— Inflation will equal just 1.7 percent next year. That’s slightly more than the 1.2 percent predicted for this year. And it’s about the minimum level of inflation the Fed thinks a healthy economy needs.

— Americans will keep rebuilding their savings, leaving less money for spending. They’re expected to save 5.4 percent of disposable income next year. That’s slightly less than the 5.7 percent savings rate predicted for all of 2010. But it’s still near the highest savings rate since 1992.

“When you look to 2011, the words to describe the economy are glum, lousy, subpar,” says Rajeev Dhawan, director of Georgia State University’s Economic Forecasting Center.

What to do about it is the subject of dispute. Two-thirds of the economists surveyed say Congress should refrain from more stimulus spending. Some worry that such aid wouldn’t be targeted effectively. Others say the extra spending would take too long to lift the economy. An overarching concern is that more government spending would widen the budget gap, already at $1.3 trillion.

Even the Fed’s expected move to buy more government bonds sharply divides the economists. Half agree that such purchases, if they further lower loan rates, would help nudge Americans to spend more, encourage more hiring and help boost the economy.

But the other half counter that further lowering already super-low loan rates would provide little benefit. Some liken it to “pushing on a string.” And they say they fear that even lower rates could ignite runaway inflation later or a wave of speculative buying in commodities, bonds or other assets.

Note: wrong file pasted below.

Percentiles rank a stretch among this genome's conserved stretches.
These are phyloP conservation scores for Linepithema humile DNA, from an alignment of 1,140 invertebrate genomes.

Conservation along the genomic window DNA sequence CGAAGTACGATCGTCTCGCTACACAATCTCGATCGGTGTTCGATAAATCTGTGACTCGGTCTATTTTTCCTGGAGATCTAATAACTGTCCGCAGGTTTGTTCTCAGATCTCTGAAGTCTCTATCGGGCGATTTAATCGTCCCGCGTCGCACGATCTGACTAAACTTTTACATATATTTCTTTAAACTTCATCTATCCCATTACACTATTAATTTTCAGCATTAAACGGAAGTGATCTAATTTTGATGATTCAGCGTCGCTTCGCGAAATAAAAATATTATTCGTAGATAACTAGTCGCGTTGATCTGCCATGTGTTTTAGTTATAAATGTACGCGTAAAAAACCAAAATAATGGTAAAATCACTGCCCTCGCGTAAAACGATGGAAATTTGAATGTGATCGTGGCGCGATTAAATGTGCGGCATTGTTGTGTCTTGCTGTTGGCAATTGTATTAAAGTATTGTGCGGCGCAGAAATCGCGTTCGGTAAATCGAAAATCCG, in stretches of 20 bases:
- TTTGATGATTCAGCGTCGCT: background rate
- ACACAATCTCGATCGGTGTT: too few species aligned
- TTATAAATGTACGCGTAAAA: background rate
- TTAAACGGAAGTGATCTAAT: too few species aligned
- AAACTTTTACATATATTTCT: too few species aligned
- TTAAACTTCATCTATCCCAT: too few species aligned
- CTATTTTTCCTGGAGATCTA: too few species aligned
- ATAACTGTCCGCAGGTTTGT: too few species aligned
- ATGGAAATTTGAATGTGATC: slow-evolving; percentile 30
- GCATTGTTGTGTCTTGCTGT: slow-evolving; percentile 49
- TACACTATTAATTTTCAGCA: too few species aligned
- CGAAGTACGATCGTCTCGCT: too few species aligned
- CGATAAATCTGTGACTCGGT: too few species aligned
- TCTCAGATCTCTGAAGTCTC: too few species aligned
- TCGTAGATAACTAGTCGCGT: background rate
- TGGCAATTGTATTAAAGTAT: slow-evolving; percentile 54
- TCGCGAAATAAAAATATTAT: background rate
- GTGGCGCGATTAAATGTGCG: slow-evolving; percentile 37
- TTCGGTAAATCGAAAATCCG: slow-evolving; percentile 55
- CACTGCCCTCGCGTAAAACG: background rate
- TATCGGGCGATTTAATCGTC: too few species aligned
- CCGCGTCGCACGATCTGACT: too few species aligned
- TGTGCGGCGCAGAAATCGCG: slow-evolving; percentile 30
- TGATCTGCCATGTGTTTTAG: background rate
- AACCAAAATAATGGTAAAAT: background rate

Whether or not Congress or the Fed takes effective action, Robert Roach and nearly 15 million other unemployed Americans feel helpless.

“It’s really easy to get discouraged,” says Roach, who lost his job about a month ago as principal of the Heartland Christian Academy in Bemidji, Minn. Roach, 55, recently interviewed for a post as student services coordinator at a technical college. The competition included 160 job seekers like him.

Roach holds a doctorate in leadership development, along with a degree in chemistry. He and his wife, who works in a church office, have paid off their credit card bills. But they face payments on their home and a car. One of their seven children lives at home.

“This isn’t just about the economy,” says Roach, who lives in Blackduck, Minn. “It is about self-esteem. For those of us out of work, it’s very easy to feel isolated and alone.”

Even Americans who do have jobs still aren’t confident enough to spend freely. Many are still pained by their loss of wealth since the financial crisis struck in 2008. Home equity has fallen sharply from its pre-recession peak. So has the value of stock holdings and retirement savings.

“American households lost $14 trillion of their net worth in the recent recession,” said survey participant Albert Niemi, dean of the Cox School of Business at Southern Methodist University. “The loss in wealth, plus tight credit, will depress consumer spending for the next several years.”


Doug Glass in Minneapolis contributed to this report.